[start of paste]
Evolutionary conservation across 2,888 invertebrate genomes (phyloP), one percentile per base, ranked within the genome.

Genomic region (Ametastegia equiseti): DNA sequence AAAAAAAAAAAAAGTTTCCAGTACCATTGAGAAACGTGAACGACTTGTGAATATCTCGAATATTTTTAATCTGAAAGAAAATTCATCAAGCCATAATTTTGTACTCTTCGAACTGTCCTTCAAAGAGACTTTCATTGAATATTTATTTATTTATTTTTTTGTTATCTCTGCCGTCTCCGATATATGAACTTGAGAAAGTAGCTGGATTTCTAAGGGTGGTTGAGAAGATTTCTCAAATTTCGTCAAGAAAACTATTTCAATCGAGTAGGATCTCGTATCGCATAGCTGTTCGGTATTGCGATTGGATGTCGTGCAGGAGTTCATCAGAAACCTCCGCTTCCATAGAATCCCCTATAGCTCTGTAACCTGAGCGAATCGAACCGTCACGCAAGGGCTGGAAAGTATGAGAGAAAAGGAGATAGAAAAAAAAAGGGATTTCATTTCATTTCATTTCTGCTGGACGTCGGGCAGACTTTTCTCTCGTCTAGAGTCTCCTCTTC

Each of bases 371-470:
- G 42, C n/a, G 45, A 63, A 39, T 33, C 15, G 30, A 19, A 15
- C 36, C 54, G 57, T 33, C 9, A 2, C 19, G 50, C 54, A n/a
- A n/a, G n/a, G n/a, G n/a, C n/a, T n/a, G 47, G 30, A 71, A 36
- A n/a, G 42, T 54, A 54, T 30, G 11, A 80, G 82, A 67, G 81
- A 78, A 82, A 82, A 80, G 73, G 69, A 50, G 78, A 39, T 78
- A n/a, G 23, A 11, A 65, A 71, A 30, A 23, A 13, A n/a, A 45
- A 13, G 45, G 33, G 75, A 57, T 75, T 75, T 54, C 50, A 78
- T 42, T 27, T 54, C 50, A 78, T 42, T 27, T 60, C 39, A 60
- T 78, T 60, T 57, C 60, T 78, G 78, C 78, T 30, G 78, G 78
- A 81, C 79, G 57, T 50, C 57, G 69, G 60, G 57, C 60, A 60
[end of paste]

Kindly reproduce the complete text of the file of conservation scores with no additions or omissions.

Evolutionary conservation across 2,888 invertebrate genomes (phyloP), one percentile per base, ranked within the genome.

Genomic region (Ametastegia equiseti): DNA sequence AAAAAAAAAAAAAGTTTCCAGTACCATTGAGAAACGTGAACGACTTGTGAATATCTCGAATATTTTTAATCTGAAAGAAAATTCATCAAGCCATAATTTTGTACTCTTCGAACTGTCCTTCAAAGAGACTTTCATTGAATATTTATTTATTTATTTTTTTGTTATCTCTGCCGTCTCCGATATATGAACTTGAGAAAGTAGCTGGATTTCTAAGGGTGGTTGAGAAGATTTCTCAAATTTCGTCAAGAAAACTATTTCAATCGAGTAGGATCTCGTATCGCATAGCTGTTCGGTATTGCGATTGGATGTCGTGCAGGAGTTCATCAGAAACCTCCGCTTCCATAGAATCCCCTATAGCTCTGTAACCTGAGCGAATCGAACCGTCACGCAAGGGCTGGAAAGTATGAGAGAAAAGGAGATAGAAAAAAAAAGGGATTTCATTTCATTTCATTTCTGCTGGACGTCGGGCAGACTTTTCTCTCGTCTAGAGTCTCCTCTTC

Each of bases 371-470:
- G 42, C n/a, G 45, A 63, A 39, T 33, C 15, G 30, A 19, A 15
- C 36, C 54, G 57, T 33, C 9, A 2, C 19, G 50, C 54, A n/a
- A n/a, G n/a, G n/a, G n/a, C n/a, T n/a, G 47, G 30, A 71, A 36
- A n/a, G 42, T 54, A 54, T 30, G 11, A 80, G 82, A 67, G 81
- A 78, A 82, A 82, A 80, G 73, G 69, A 50, G 78, A 39, T 78
- A n/a, G 23, A 11, A 65, A 71, A 30, A 23, A 13, A n/a, A 45
- A 13, G 45, G 33, G 75, A 57, T 75, T 75, T 54, C 50, A 78
- T 42, T 27, T 54, C 50, A 78, T 42, T 27, T 60, C 39, A 60
- T 78, T 60, T 57, C 60, T 78, G 78, C 78, T 30, G 78, G 78
- A 81, C 79, G 57, T 50, C 57, G 69, G 60, G 57, C 60, A 60